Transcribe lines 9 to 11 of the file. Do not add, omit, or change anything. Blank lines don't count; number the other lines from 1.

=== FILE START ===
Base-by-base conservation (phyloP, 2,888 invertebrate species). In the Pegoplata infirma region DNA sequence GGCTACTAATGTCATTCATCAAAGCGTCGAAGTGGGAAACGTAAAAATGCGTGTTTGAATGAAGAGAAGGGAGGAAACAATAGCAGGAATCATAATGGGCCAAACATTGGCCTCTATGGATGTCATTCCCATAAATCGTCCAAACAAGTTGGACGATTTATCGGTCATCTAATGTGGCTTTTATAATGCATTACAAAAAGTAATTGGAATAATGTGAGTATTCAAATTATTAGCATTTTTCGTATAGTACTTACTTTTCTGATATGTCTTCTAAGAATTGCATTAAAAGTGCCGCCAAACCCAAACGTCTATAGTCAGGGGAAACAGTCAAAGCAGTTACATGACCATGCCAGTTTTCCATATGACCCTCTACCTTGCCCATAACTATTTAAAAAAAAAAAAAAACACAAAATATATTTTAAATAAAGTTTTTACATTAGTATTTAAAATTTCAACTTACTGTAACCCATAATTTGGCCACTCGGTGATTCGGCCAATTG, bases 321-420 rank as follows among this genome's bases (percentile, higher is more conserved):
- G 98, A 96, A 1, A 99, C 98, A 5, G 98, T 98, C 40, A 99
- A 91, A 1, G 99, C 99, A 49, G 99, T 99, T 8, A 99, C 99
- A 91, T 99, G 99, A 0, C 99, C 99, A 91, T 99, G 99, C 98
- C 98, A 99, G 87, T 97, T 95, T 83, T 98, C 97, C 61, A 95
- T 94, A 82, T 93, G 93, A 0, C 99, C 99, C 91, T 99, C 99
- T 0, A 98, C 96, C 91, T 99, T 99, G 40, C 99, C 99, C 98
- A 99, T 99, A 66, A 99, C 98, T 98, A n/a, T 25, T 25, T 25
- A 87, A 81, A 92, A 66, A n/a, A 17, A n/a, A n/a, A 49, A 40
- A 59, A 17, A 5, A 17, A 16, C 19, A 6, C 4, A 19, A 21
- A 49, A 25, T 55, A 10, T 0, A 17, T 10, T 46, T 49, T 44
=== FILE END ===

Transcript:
- A 87, A 81, A 92, A 66, A n/a, A 17, A n/a, A n/a, A 49, A 40
- A 59, A 17, A 5, A 17, A 16, C 19, A 6, C 4, A 19, A 21
- A 49, A 25, T 55, A 10, T 0, A 17, T 10, T 46, T 49, T 44